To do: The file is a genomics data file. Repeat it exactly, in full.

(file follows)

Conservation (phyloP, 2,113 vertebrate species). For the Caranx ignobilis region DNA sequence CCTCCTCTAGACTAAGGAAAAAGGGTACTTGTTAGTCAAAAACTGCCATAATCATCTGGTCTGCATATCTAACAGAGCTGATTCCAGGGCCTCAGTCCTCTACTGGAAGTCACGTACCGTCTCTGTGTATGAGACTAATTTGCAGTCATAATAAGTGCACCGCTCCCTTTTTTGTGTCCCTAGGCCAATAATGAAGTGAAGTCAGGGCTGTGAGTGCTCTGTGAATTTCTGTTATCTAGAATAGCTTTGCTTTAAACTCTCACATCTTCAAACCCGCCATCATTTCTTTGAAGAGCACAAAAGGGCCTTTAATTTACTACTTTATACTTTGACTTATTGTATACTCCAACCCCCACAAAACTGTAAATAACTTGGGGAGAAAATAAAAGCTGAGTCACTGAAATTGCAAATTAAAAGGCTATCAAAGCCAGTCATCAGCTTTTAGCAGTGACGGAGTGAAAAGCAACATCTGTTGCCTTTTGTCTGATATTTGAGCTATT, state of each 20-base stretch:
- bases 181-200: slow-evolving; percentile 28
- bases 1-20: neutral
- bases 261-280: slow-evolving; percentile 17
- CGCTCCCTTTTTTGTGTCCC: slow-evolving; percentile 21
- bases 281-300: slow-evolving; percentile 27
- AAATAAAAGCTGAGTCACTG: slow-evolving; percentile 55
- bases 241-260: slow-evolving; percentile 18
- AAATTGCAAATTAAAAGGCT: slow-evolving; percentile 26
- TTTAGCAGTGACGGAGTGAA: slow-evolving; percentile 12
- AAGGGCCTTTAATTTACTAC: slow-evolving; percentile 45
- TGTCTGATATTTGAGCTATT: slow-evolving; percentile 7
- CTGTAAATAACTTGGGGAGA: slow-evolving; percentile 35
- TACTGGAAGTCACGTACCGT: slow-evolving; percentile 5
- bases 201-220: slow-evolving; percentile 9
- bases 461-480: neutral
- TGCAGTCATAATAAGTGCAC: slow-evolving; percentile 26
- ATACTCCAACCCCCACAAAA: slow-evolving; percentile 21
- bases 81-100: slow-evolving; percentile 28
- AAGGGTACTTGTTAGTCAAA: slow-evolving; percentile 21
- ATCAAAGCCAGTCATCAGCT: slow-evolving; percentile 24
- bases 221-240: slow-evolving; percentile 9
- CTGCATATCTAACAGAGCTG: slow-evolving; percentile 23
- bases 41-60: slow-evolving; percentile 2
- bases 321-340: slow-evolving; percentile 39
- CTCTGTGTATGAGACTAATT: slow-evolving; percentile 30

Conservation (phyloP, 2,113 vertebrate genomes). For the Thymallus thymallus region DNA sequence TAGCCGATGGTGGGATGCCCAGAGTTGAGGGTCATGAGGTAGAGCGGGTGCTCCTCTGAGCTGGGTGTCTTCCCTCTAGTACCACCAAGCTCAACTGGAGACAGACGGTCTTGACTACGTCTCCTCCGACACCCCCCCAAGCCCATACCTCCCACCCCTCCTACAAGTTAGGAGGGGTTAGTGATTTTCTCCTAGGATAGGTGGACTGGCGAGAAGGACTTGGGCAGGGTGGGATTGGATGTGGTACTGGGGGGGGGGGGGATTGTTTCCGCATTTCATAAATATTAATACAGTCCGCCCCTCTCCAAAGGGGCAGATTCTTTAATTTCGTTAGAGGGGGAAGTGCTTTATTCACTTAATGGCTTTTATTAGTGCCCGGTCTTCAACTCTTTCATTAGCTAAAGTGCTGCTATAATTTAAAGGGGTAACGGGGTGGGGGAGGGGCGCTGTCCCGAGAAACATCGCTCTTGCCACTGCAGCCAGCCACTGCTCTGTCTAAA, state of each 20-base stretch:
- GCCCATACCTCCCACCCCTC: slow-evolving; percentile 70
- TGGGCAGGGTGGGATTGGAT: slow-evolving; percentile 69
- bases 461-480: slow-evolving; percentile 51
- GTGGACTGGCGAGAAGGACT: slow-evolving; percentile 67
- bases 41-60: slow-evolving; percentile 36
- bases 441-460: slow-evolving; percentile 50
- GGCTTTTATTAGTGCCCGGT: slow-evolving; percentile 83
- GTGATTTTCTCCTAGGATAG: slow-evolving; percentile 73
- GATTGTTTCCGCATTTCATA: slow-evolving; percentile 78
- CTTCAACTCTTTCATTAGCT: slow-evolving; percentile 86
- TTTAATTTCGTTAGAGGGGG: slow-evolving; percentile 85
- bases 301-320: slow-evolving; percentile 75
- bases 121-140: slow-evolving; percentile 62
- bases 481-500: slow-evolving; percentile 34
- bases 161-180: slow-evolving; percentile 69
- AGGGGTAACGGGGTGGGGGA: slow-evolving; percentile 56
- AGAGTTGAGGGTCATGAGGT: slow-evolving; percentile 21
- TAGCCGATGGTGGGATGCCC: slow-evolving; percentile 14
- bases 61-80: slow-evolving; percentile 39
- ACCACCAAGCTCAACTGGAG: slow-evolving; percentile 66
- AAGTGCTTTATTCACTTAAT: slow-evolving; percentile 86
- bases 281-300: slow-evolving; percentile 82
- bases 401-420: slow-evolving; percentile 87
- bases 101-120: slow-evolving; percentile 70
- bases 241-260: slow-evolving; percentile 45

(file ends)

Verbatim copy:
Conservation (phyloP, 2,113 vertebrate species). For the Caranx ignobilis region DNA sequence CCTCCTCTAGACTAAGGAAAAAGGGTACTTGTTAGTCAAAAACTGCCATAATCATCTGGTCTGCATATCTAACAGAGCTGATTCCAGGGCCTCAGTCCTCTACTGGAAGTCACGTACCGTCTCTGTGTATGAGACTAATTTGCAGTCATAATAAGTGCACCGCTCCCTTTTTTGTGTCCCTAGGCCAATAATGAAGTGAAGTCAGGGCTGTGAGTGCTCTGTGAATTTCTGTTATCTAGAATAGCTTTGCTTTAAACTCTCACATCTTCAAACCCGCCATCATTTCTTTGAAGAGCACAAAAGGGCCTTTAATTTACTACTTTATACTTTGACTTATTGTATACTCCAACCCCCACAAAACTGTAAATAACTTGGGGAGAAAATAAAAGCTGAGTCACTGAAATTGCAAATTAAAAGGCTATCAAAGCCAGTCATCAGCTTTTAGCAGTGACGGAGTGAAAAGCAACATCTGTTGCCTTTTGTCTGATATTTGAGCTATT, state of each 20-base stretch:
- bases 181-200: slow-evolving; percentile 28
- bases 1-20: neutral
- bases 261-280: slow-evolving; percentile 17
- CGCTCCCTTTTTTGTGTCCC: slow-evolving; percentile 21
- bases 281-300: slow-evolving; percentile 27
- AAATAAAAGCTGAGTCACTG: slow-evolving; percentile 55
- bases 241-260: slow-evolving; percentile 18
- AAATTGCAAATTAAAAGGCT: slow-evolving; percentile 26
- TTTAGCAGTGACGGAGTGAA: slow-evolving; percentile 12
- AAGGGCCTTTAATTTACTAC: slow-evolving; percentile 45
- TGTCTGATATTTGAGCTATT: slow-evolving; percentile 7
- CTGTAAATAACTTGGGGAGA: slow-evolving; percentile 35
- TACTGGAAGTCACGTACCGT: slow-evolving; percentile 5
- bases 201-220: slow-evolving; percentile 9
- bases 461-480: neutral
- TGCAGTCATAATAAGTGCAC: slow-evolving; percentile 26
- ATACTCCAACCCCCACAAAA: slow-evolving; percentile 21
- bases 81-100: slow-evolving; percentile 28
- AAGGGTACTTGTTAGTCAAA: slow-evolving; percentile 21
- ATCAAAGCCAGTCATCAGCT: slow-evolving; percentile 24
- bases 221-240: slow-evolving; percentile 9
- CTGCATATCTAACAGAGCTG: slow-evolving; percentile 23
- bases 41-60: slow-evolving; percentile 2
- bases 321-340: slow-evolving; percentile 39
- CTCTGTGTATGAGACTAATT: slow-evolving; percentile 30

Conservation (phyloP, 2,113 vertebrate genomes). For the Thymallus thymallus region DNA sequence TAGCCGATGGTGGGATGCCCAGAGTTGAGGGTCATGAGGTAGAGCGGGTGCTCCTCTGAGCTGGGTGTCTTCCCTCTAGTACCACCAAGCTCAACTGGAGACAGACGGTCTTGACTACGTCTCCTCCGACACCCCCCCAAGCCCATACCTCCCACCCCTCCTACAAGTTAGGAGGGGTTAGTGATTTTCTCCTAGGATAGGTGGACTGGCGAGAAGGACTTGGGCAGGGTGGGATTGGATGTGGTACTGGGGGGGGGGGGGATTGTTTCCGCATTTCATAAATATTAATACAGTCCGCCCCTCTCCAAAGGGGCAGATTCTTTAATTTCGTTAGAGGGGGAAGTGCTTTATTCACTTAATGGCTTTTATTAGTGCCCGGTCTTCAACTCTTTCATTAGCTAAAGTGCTGCTATAATTTAAAGGGGTAACGGGGTGGGGGAGGGGCGCTGTCCCGAGAAACATCGCTCTTGCCACTGCAGCCAGCCACTGCTCTGTCTAAA, state of each 20-base stretch:
- GCCCATACCTCCCACCCCTC: slow-evolving; percentile 70
- TGGGCAGGGTGGGATTGGAT: slow-evolving; percentile 69
- bases 461-480: slow-evolving; percentile 51
- GTGGACTGGCGAGAAGGACT: slow-evolving; percentile 67
- bases 41-60: slow-evolving; percentile 36
- bases 441-460: slow-evolving; percentile 50
- GGCTTTTATTAGTGCCCGGT: slow-evolving; percentile 83
- GTGATTTTCTCCTAGGATAG: slow-evolving; percentile 73
- GATTGTTTCCGCATTTCATA: slow-evolving; percentile 78
- CTTCAACTCTTTCATTAGCT: slow-evolving; percentile 86
- TTTAATTTCGTTAGAGGGGG: slow-evolving; percentile 85
- bases 301-320: slow-evolving; percentile 75
- bases 121-140: slow-evolving; percentile 62
- bases 481-500: slow-evolving; percentile 34
- bases 161-180: slow-evolving; percentile 69
- AGGGGTAACGGGGTGGGGGA: slow-evolving; percentile 56
- AGAGTTGAGGGTCATGAGGT: slow-evolving; percentile 21
- TAGCCGATGGTGGGATGCCC: slow-evolving; percentile 14
- bases 61-80: slow-evolving; percentile 39
- ACCACCAAGCTCAACTGGAG: slow-evolving; percentile 66
- AAGTGCTTTATTCACTTAAT: slow-evolving; percentile 86
- bases 281-300: slow-evolving; percentile 82
- bases 401-420: slow-evolving; percentile 87
- bases 101-120: slow-evolving; percentile 70
- bases 241-260: slow-evolving; percentile 45